Russia X-ray telescope (Photo Credit: roscosmos)
In space, black holes are one of the most complex entities. Apart from taking photographs, modern science is still unable to answer questions regarding these cosmic bodies. So far, we only know that black hole is a region of space-time exhibiting gravitational acceleration so strong that nothing—no particles or even electromagnetic radiation such as light—can escape from it. Russia has successfully launched Spektr-RG, an X-ray telescope co-developed with Germany's help to discover millions of black holes and study them.
Yes, you read it right. Russia is back in the business of space observation after losing control of a radio telescope at the start of this year.
Coming back to Russia’s Spektr-RG, the spacecraft will take 100 days to reach its final destination of Lagrange Point 2, where it will conduct studies in stable conditions a million miles from Earth. As soon as it reaches there, it could significantly reshape human understanding of the universe.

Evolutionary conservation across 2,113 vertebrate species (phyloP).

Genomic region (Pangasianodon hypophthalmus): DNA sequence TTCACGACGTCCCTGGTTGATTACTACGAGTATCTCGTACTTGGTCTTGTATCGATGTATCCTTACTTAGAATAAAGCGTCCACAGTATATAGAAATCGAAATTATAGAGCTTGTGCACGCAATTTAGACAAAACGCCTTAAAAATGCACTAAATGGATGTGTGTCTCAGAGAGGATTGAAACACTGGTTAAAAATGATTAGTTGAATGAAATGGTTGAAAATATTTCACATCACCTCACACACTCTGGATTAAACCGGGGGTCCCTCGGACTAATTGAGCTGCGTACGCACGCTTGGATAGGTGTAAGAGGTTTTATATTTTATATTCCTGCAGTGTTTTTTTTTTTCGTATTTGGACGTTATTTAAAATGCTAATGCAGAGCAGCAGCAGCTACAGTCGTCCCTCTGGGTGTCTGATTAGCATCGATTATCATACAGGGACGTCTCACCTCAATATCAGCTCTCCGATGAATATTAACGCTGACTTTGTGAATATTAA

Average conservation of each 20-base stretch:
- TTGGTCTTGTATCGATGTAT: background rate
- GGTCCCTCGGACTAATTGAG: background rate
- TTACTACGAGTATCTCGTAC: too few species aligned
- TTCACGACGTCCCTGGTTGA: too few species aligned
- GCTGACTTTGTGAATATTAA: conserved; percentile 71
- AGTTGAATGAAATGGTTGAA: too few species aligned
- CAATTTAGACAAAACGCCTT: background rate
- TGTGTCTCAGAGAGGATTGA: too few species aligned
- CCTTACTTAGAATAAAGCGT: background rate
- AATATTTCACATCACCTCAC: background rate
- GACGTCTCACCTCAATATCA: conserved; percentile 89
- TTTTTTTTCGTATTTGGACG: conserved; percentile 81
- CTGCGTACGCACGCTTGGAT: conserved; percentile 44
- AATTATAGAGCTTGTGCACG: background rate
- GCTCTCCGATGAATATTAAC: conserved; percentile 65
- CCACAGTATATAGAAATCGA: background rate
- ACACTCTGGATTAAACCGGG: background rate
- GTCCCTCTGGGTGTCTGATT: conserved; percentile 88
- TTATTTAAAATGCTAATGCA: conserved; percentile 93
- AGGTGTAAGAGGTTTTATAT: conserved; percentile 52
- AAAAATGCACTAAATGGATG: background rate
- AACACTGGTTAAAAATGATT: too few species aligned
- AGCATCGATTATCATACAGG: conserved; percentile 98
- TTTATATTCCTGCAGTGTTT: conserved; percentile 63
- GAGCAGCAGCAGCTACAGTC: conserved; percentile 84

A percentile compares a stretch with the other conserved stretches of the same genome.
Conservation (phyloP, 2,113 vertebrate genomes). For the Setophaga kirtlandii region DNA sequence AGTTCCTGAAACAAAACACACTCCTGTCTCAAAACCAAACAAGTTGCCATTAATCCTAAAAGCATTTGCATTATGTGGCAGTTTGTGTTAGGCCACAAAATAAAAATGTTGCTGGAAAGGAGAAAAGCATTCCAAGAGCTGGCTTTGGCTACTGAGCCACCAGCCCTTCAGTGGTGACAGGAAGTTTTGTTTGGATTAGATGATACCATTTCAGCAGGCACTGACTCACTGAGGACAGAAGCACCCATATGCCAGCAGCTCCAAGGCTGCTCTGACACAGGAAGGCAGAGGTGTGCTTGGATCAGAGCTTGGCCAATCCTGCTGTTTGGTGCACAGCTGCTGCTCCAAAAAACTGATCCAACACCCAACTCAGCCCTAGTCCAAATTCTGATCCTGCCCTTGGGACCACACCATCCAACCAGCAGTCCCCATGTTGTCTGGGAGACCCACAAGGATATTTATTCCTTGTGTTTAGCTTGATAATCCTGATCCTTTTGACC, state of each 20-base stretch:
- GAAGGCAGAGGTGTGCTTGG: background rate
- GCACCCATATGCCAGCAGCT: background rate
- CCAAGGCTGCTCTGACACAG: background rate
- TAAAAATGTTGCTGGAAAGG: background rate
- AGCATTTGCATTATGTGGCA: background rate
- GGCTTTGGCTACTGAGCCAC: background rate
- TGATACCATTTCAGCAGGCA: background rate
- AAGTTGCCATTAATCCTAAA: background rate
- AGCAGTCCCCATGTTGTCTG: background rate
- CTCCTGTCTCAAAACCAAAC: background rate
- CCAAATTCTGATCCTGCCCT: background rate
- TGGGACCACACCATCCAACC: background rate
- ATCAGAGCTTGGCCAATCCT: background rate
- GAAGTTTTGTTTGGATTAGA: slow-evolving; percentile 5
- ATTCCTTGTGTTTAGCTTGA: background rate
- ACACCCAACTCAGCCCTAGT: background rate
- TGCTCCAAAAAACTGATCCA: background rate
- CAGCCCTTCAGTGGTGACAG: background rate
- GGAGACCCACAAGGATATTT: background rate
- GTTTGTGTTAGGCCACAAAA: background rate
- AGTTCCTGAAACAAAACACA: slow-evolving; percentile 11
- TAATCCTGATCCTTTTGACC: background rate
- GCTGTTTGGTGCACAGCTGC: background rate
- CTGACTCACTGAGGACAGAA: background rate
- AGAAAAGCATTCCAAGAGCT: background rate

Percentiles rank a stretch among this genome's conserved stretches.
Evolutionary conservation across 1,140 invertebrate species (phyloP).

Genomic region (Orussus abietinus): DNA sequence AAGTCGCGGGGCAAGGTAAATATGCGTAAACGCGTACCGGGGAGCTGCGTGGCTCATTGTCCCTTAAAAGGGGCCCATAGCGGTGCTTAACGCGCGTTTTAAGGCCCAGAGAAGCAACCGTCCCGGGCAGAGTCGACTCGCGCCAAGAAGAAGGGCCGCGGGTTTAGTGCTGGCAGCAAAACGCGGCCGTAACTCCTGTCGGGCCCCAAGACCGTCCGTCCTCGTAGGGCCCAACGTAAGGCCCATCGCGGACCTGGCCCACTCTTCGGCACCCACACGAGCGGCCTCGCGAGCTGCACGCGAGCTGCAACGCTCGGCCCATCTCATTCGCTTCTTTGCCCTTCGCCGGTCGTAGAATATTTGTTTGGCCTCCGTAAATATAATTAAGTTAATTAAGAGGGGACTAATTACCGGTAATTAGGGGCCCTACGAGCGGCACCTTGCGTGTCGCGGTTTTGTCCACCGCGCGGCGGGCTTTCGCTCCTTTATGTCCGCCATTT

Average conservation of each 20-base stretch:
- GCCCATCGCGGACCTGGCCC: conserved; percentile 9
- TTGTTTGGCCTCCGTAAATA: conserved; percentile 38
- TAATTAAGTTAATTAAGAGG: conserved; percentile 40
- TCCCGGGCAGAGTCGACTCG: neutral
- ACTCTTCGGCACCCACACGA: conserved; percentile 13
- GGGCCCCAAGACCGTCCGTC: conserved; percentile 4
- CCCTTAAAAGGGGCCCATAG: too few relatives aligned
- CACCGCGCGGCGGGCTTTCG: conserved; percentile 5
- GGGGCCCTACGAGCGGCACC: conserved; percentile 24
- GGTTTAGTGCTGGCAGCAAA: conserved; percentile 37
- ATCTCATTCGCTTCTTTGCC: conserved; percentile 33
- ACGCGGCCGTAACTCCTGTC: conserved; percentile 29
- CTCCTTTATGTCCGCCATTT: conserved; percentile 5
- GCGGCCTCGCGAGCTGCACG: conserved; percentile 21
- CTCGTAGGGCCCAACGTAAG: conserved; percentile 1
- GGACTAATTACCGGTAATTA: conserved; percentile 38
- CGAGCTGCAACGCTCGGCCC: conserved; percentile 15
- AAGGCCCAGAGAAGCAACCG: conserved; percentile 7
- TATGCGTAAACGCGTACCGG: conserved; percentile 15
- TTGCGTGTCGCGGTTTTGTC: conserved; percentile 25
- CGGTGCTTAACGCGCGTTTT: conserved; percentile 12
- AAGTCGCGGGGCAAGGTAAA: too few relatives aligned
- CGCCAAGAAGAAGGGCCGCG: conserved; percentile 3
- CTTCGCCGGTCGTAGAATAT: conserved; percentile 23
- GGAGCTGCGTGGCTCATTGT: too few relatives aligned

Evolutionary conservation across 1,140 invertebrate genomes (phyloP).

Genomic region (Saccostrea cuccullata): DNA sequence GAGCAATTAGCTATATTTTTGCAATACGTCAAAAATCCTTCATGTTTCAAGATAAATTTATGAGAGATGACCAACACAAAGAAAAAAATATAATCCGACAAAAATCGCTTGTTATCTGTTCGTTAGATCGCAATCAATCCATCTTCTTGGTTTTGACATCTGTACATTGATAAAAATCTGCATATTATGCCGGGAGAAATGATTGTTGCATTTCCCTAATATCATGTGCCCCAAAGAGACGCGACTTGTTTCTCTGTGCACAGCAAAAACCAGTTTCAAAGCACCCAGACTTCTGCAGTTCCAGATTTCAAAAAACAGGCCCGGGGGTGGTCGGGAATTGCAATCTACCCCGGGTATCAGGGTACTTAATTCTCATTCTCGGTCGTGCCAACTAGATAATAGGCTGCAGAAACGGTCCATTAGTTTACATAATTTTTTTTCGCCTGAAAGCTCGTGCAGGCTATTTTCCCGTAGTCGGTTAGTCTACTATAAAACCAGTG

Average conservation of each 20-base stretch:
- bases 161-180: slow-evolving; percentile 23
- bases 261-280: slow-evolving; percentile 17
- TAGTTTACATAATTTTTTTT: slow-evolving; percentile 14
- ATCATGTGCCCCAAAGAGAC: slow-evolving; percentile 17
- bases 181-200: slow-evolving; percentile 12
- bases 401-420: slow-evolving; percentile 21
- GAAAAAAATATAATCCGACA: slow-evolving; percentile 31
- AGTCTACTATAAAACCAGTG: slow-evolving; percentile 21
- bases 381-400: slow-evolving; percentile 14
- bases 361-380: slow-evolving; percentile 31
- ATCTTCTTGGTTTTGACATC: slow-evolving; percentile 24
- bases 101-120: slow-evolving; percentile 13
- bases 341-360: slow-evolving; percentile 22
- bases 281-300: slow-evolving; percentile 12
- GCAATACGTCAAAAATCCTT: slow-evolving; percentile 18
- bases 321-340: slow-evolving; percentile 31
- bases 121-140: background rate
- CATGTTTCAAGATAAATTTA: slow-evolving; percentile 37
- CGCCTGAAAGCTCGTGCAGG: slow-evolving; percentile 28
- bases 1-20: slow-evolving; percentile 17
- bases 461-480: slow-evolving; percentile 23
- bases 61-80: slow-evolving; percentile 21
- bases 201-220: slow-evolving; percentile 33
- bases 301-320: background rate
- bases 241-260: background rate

According to a report by engadget.com, Russia’s Spektr-RG is expected to conduct an exceptionally detailed 6.5-year survey that could discover roughly 100,000 galaxy clusters, hundreds of thousands of active stars and about 3 million supermassive black holes.
In addition to providing a more detailed map of the cosmos, Spektr-RG could help understand the formation of black holes, the distribution of matter in the universe and the influences of dark energy on cosmic expansion.
Well, it is worth mentioning here that this is a milestone for Russian astronomy. While the telescope's final design varies significantly from the original concept and suffered multiple delays, it puts Russia on the cutting edge of X-ray astronomy. The existing X-ray telescopes have made major discoveries.
Recently, a study revealed that two gigantic black holes are now heading towards a cosmic collision. According to a study published in Astrophysical Journal Letters, the two massive black holes, each 800 million times more massive than the Sun, will collide around 2.5 billion light-years away from Earth.